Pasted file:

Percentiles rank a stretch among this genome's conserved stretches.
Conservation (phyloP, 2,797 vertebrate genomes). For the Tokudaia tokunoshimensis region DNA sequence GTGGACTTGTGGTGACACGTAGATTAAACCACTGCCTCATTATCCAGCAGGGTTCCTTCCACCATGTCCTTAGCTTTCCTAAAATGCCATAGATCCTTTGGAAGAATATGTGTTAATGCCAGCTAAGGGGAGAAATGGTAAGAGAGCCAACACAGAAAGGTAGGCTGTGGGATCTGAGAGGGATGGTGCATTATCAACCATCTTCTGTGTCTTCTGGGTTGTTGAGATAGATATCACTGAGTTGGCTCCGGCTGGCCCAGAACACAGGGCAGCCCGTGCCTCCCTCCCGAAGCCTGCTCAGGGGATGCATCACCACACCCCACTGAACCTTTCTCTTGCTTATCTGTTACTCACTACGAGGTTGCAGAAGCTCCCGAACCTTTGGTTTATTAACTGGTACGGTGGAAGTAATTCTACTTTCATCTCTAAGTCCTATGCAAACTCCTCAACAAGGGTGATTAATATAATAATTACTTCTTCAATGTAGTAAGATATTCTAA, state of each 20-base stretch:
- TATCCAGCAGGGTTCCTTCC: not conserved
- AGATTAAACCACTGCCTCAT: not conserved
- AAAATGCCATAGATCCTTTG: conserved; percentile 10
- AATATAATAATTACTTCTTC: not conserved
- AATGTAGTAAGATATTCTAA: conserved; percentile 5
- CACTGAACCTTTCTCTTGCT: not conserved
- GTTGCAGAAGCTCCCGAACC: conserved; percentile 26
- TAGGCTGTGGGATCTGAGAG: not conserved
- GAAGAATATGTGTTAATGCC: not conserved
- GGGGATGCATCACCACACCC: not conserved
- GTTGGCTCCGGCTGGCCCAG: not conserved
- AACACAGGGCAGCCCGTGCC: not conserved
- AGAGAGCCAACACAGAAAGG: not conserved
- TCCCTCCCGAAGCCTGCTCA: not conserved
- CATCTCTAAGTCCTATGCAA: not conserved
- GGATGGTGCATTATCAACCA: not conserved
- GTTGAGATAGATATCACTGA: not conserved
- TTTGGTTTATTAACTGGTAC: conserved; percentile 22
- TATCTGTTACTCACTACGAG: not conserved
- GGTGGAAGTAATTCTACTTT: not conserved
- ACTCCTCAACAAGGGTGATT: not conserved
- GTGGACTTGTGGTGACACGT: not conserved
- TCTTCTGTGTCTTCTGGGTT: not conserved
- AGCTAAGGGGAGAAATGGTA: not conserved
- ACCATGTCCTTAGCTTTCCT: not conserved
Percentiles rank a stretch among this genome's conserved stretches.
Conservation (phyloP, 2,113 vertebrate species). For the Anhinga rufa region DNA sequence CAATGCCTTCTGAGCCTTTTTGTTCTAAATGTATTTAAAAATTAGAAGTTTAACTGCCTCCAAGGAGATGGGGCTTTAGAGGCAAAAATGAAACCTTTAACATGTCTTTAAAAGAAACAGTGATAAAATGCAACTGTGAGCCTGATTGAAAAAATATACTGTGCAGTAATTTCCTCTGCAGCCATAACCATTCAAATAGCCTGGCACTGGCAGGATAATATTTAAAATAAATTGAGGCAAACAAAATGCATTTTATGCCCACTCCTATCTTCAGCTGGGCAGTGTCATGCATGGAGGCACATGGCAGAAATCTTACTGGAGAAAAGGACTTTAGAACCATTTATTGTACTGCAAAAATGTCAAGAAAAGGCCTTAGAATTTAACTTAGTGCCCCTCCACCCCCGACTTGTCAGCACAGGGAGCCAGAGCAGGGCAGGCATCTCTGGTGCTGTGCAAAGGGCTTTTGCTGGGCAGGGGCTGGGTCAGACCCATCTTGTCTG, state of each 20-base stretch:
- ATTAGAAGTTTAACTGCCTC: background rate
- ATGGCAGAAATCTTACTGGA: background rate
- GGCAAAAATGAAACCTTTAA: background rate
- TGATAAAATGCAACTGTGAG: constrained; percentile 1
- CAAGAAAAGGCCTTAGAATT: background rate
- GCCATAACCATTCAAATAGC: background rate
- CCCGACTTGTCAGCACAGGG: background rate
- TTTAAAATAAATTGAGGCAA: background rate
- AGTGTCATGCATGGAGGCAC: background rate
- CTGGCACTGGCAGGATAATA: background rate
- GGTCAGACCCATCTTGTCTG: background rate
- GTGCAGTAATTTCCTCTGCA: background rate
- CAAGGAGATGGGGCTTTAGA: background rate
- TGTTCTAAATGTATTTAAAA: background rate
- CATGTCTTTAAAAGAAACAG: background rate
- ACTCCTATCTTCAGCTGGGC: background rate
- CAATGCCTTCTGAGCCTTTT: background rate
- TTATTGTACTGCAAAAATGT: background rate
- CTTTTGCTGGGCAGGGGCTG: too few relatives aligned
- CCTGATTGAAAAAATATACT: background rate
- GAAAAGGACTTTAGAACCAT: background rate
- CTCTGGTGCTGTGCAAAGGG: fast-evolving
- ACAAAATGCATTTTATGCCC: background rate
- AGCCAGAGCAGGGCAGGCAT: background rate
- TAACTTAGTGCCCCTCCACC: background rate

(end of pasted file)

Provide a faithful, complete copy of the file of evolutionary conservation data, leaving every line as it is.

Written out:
Percentiles rank a stretch among this genome's conserved stretches.
Conservation (phyloP, 2,797 vertebrate genomes). For the Tokudaia tokunoshimensis region DNA sequence GTGGACTTGTGGTGACACGTAGATTAAACCACTGCCTCATTATCCAGCAGGGTTCCTTCCACCATGTCCTTAGCTTTCCTAAAATGCCATAGATCCTTTGGAAGAATATGTGTTAATGCCAGCTAAGGGGAGAAATGGTAAGAGAGCCAACACAGAAAGGTAGGCTGTGGGATCTGAGAGGGATGGTGCATTATCAACCATCTTCTGTGTCTTCTGGGTTGTTGAGATAGATATCACTGAGTTGGCTCCGGCTGGCCCAGAACACAGGGCAGCCCGTGCCTCCCTCCCGAAGCCTGCTCAGGGGATGCATCACCACACCCCACTGAACCTTTCTCTTGCTTATCTGTTACTCACTACGAGGTTGCAGAAGCTCCCGAACCTTTGGTTTATTAACTGGTACGGTGGAAGTAATTCTACTTTCATCTCTAAGTCCTATGCAAACTCCTCAACAAGGGTGATTAATATAATAATTACTTCTTCAATGTAGTAAGATATTCTAA, state of each 20-base stretch:
- TATCCAGCAGGGTTCCTTCC: not conserved
- AGATTAAACCACTGCCTCAT: not conserved
- AAAATGCCATAGATCCTTTG: conserved; percentile 10
- AATATAATAATTACTTCTTC: not conserved
- AATGTAGTAAGATATTCTAA: conserved; percentile 5
- CACTGAACCTTTCTCTTGCT: not conserved
- GTTGCAGAAGCTCCCGAACC: conserved; percentile 26
- TAGGCTGTGGGATCTGAGAG: not conserved
- GAAGAATATGTGTTAATGCC: not conserved
- GGGGATGCATCACCACACCC: not conserved
- GTTGGCTCCGGCTGGCCCAG: not conserved
- AACACAGGGCAGCCCGTGCC: not conserved
- AGAGAGCCAACACAGAAAGG: not conserved
- TCCCTCCCGAAGCCTGCTCA: not conserved
- CATCTCTAAGTCCTATGCAA: not conserved
- GGATGGTGCATTATCAACCA: not conserved
- GTTGAGATAGATATCACTGA: not conserved
- TTTGGTTTATTAACTGGTAC: conserved; percentile 22
- TATCTGTTACTCACTACGAG: not conserved
- GGTGGAAGTAATTCTACTTT: not conserved
- ACTCCTCAACAAGGGTGATT: not conserved
- GTGGACTTGTGGTGACACGT: not conserved
- TCTTCTGTGTCTTCTGGGTT: not conserved
- AGCTAAGGGGAGAAATGGTA: not conserved
- ACCATGTCCTTAGCTTTCCT: not conserved
Percentiles rank a stretch among this genome's conserved stretches.
Conservation (phyloP, 2,113 vertebrate species). For the Anhinga rufa region DNA sequence CAATGCCTTCTGAGCCTTTTTGTTCTAAATGTATTTAAAAATTAGAAGTTTAACTGCCTCCAAGGAGATGGGGCTTTAGAGGCAAAAATGAAACCTTTAACATGTCTTTAAAAGAAACAGTGATAAAATGCAACTGTGAGCCTGATTGAAAAAATATACTGTGCAGTAATTTCCTCTGCAGCCATAACCATTCAAATAGCCTGGCACTGGCAGGATAATATTTAAAATAAATTGAGGCAAACAAAATGCATTTTATGCCCACTCCTATCTTCAGCTGGGCAGTGTCATGCATGGAGGCACATGGCAGAAATCTTACTGGAGAAAAGGACTTTAGAACCATTTATTGTACTGCAAAAATGTCAAGAAAAGGCCTTAGAATTTAACTTAGTGCCCCTCCACCCCCGACTTGTCAGCACAGGGAGCCAGAGCAGGGCAGGCATCTCTGGTGCTGTGCAAAGGGCTTTTGCTGGGCAGGGGCTGGGTCAGACCCATCTTGTCTG, state of each 20-base stretch:
- ATTAGAAGTTTAACTGCCTC: background rate
- ATGGCAGAAATCTTACTGGA: background rate
- GGCAAAAATGAAACCTTTAA: background rate
- TGATAAAATGCAACTGTGAG: constrained; percentile 1
- CAAGAAAAGGCCTTAGAATT: background rate
- GCCATAACCATTCAAATAGC: background rate
- CCCGACTTGTCAGCACAGGG: background rate
- TTTAAAATAAATTGAGGCAA: background rate
- AGTGTCATGCATGGAGGCAC: background rate
- CTGGCACTGGCAGGATAATA: background rate
- GGTCAGACCCATCTTGTCTG: background rate
- GTGCAGTAATTTCCTCTGCA: background rate
- CAAGGAGATGGGGCTTTAGA: background rate
- TGTTCTAAATGTATTTAAAA: background rate
- CATGTCTTTAAAAGAAACAG: background rate
- ACTCCTATCTTCAGCTGGGC: background rate
- CAATGCCTTCTGAGCCTTTT: background rate
- TTATTGTACTGCAAAAATGT: background rate
- CTTTTGCTGGGCAGGGGCTG: too few relatives aligned
- CCTGATTGAAAAAATATACT: background rate
- GAAAAGGACTTTAGAACCAT: background rate
- CTCTGGTGCTGTGCAAAGGG: fast-evolving
- ACAAAATGCATTTTATGCCC: background rate
- AGCCAGAGCAGGGCAGGCAT: background rate
- TAACTTAGTGCCCCTCCACC: background rate